There were many factors that contributed to the severity of this fire. These include the following:

Contents and structure of the building were such that the fire rapidly grew and spread

Additionally, flammable contents were piled up in the floors where the women were working

No stand pipe system existed

Unsafe fire safety practices were followed

No adequate ventilation systems were available

There was no evacuation system established to evacuate the building

Under these situations, there fire department was very limited in their ability to fight this fire. Under modern construction codes, this fire might have been minimized allowing a greater chance for survival. Regardless of construction however, the occupants did not have an adequate emergency evacuation plan from which to rely on in the event of an emergency. Even worse, they were trapped in their building by the building owner.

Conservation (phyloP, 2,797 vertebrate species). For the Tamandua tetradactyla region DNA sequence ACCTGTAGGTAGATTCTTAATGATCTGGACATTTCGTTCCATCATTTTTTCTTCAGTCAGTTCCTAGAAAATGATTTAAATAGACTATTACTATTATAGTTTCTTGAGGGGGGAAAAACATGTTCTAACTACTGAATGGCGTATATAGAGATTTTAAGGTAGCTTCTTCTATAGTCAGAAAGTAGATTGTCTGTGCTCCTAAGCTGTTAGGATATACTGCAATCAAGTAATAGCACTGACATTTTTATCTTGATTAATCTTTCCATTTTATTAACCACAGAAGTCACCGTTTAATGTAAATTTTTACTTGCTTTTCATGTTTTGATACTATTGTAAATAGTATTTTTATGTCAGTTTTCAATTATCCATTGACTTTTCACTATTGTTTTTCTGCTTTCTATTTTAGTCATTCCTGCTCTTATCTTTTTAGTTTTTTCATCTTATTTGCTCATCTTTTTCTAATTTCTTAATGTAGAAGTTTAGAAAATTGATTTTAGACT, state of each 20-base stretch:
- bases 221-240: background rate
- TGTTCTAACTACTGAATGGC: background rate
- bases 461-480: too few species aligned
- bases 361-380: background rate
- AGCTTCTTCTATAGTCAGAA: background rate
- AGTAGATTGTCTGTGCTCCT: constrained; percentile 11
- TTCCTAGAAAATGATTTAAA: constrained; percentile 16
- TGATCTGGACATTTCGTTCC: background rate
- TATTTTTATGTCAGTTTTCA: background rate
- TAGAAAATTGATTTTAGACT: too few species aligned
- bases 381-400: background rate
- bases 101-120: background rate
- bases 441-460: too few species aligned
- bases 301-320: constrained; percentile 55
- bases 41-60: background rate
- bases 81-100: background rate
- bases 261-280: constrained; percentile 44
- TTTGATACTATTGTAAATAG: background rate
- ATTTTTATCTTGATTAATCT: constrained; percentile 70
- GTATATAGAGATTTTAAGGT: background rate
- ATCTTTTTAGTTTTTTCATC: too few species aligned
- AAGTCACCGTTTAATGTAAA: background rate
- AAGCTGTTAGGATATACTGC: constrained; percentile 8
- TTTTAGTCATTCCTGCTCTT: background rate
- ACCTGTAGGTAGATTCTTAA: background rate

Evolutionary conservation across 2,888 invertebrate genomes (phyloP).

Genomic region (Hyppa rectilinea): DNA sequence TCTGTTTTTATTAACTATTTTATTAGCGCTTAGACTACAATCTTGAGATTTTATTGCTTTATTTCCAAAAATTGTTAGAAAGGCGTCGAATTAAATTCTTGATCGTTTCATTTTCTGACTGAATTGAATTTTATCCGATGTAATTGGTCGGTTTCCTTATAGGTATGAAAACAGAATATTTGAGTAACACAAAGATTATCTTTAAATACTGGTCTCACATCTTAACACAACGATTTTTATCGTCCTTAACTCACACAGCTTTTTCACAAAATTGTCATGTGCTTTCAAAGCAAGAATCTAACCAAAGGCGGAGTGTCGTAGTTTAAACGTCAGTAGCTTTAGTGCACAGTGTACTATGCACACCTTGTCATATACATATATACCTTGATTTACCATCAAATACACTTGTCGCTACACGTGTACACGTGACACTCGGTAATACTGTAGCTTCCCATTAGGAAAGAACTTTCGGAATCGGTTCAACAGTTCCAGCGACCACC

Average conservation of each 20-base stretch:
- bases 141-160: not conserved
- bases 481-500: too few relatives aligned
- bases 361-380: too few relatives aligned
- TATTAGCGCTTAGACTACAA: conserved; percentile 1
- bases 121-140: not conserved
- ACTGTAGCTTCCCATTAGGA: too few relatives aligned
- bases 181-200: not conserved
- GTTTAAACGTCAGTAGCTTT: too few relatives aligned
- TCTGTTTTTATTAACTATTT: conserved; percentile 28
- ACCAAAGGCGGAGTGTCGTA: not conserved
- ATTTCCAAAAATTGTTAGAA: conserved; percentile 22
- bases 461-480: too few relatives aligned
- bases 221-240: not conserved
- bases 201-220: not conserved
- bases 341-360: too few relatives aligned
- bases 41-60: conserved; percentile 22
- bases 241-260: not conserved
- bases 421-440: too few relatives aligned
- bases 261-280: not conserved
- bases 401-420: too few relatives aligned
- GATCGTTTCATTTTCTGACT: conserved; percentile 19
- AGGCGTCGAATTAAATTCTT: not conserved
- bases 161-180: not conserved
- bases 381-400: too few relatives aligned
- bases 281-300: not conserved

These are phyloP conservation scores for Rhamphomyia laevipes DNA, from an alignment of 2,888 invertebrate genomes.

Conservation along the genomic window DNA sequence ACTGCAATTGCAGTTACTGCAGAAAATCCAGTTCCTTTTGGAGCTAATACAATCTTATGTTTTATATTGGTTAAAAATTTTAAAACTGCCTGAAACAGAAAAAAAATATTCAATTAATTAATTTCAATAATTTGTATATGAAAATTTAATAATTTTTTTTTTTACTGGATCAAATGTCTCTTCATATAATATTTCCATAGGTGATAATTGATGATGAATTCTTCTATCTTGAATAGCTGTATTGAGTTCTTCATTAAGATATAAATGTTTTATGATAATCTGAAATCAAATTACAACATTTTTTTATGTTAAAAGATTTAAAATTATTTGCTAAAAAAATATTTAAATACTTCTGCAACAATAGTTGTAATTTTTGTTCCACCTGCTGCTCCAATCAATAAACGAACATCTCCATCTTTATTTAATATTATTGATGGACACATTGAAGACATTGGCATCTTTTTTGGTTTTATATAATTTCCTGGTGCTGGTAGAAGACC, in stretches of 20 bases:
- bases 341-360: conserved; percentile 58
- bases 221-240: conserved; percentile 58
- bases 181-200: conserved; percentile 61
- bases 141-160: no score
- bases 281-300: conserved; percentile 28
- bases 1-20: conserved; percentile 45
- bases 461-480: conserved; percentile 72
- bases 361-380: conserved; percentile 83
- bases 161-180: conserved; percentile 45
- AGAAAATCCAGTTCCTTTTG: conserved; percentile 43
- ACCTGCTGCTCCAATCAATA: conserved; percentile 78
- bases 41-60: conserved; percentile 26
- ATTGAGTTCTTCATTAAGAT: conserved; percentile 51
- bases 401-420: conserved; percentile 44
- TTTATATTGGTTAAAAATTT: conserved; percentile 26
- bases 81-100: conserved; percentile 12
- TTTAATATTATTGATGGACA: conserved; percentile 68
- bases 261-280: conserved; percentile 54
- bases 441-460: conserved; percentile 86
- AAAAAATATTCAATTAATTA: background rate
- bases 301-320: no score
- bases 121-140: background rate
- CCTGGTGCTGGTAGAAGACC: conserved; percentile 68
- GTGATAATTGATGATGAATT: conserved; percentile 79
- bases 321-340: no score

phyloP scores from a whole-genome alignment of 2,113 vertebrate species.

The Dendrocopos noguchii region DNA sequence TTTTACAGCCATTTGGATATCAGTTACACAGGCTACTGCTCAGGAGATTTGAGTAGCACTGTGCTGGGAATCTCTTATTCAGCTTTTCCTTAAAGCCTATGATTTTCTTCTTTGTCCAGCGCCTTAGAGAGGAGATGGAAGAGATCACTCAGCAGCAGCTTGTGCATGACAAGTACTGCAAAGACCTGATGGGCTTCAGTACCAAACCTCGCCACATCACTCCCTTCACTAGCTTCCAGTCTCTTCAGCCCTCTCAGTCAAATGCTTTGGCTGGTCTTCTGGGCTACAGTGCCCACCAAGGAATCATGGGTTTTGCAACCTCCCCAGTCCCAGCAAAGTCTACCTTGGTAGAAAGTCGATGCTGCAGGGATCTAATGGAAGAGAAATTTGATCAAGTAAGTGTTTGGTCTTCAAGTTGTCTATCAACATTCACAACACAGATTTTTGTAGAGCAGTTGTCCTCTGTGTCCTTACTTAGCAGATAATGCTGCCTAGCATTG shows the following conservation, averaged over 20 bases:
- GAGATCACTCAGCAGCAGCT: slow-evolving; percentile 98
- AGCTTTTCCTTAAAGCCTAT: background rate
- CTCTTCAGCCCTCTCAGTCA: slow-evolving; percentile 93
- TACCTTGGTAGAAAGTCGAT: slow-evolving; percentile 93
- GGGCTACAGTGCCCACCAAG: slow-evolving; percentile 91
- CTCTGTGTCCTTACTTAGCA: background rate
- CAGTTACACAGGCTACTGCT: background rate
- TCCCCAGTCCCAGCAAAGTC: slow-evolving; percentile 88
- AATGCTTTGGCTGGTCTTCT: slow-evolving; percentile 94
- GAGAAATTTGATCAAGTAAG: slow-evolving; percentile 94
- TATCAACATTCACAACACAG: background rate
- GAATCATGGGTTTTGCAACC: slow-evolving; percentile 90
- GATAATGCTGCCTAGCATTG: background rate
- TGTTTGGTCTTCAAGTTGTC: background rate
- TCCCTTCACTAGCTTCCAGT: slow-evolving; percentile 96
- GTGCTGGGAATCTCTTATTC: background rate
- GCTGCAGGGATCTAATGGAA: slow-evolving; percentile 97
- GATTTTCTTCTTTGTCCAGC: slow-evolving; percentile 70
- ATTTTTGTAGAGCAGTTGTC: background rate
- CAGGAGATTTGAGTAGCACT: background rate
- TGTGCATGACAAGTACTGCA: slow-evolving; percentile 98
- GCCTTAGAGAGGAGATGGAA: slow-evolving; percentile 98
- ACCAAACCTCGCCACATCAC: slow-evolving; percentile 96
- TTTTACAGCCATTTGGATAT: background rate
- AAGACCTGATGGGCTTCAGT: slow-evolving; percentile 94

This fire can be compared to modern day technology where buildings are designed to resist heat. Most of the buildings constructed during the time of the Triangle Fire disaster were not designed for maximum heat resistance. In a majority of situations in contemporary society also, frequent fire inspections are required in buildings housing large numbers of employees. Additionally, fire evacuation plans are required. In modern times also, the fire fighting technology is improved so fires are put out a lot faster and more efficiently.